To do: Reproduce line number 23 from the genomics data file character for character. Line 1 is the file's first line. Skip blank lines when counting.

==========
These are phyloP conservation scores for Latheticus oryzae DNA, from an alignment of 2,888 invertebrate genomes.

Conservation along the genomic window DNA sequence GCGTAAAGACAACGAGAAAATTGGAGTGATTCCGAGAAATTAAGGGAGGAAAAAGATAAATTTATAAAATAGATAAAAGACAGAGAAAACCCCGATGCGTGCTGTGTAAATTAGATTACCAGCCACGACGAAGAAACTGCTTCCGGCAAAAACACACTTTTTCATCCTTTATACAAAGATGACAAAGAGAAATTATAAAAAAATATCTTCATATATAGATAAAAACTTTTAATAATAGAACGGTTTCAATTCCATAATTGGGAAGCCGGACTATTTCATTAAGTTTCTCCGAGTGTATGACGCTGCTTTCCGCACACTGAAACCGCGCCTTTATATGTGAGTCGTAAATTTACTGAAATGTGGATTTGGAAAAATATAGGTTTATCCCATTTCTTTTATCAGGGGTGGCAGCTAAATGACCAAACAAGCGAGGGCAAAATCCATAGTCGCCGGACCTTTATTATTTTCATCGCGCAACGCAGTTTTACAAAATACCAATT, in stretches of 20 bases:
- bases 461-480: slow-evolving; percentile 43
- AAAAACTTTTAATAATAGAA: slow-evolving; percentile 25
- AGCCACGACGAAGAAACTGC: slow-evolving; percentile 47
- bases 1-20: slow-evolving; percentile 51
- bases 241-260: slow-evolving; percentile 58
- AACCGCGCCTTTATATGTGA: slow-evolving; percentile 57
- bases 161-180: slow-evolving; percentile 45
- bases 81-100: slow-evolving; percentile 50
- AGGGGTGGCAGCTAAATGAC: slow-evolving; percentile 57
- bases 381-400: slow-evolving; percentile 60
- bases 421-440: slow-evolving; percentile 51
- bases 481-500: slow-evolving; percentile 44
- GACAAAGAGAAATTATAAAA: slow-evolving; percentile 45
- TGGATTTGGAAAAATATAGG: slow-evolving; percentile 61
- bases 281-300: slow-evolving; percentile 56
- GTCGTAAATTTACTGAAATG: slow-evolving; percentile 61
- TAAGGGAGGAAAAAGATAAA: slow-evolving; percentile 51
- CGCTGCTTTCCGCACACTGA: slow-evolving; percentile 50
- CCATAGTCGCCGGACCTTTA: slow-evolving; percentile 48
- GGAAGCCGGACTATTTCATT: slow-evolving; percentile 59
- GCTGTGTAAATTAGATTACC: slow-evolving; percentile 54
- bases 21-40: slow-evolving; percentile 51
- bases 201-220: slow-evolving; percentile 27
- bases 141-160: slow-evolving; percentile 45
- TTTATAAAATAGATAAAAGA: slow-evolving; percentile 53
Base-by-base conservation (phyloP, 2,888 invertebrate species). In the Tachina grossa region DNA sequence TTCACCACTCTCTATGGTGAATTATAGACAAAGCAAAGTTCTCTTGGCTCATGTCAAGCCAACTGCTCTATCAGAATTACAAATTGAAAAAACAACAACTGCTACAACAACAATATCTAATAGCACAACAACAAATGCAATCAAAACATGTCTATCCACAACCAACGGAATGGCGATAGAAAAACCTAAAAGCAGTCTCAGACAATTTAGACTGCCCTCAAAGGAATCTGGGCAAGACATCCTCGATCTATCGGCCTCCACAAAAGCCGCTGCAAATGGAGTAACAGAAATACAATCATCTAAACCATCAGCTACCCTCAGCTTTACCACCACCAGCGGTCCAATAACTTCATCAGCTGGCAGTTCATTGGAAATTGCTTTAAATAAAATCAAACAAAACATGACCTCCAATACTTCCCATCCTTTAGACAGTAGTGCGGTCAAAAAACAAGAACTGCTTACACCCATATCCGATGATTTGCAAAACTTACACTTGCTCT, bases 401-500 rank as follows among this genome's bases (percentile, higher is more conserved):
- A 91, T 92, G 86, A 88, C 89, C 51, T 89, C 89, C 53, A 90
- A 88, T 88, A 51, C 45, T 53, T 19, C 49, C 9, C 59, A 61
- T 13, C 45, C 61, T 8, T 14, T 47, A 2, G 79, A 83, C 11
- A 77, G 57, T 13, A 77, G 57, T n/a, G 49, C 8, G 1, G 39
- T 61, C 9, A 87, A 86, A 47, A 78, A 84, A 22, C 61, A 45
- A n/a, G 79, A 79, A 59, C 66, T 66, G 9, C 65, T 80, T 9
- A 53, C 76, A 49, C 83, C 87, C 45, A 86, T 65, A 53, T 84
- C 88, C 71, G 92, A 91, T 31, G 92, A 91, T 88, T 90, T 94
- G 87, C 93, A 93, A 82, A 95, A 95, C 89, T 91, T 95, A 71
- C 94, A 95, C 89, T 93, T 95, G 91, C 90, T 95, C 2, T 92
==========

- GCTGTGTAAATTAGATTACC: slow-evolving; percentile 54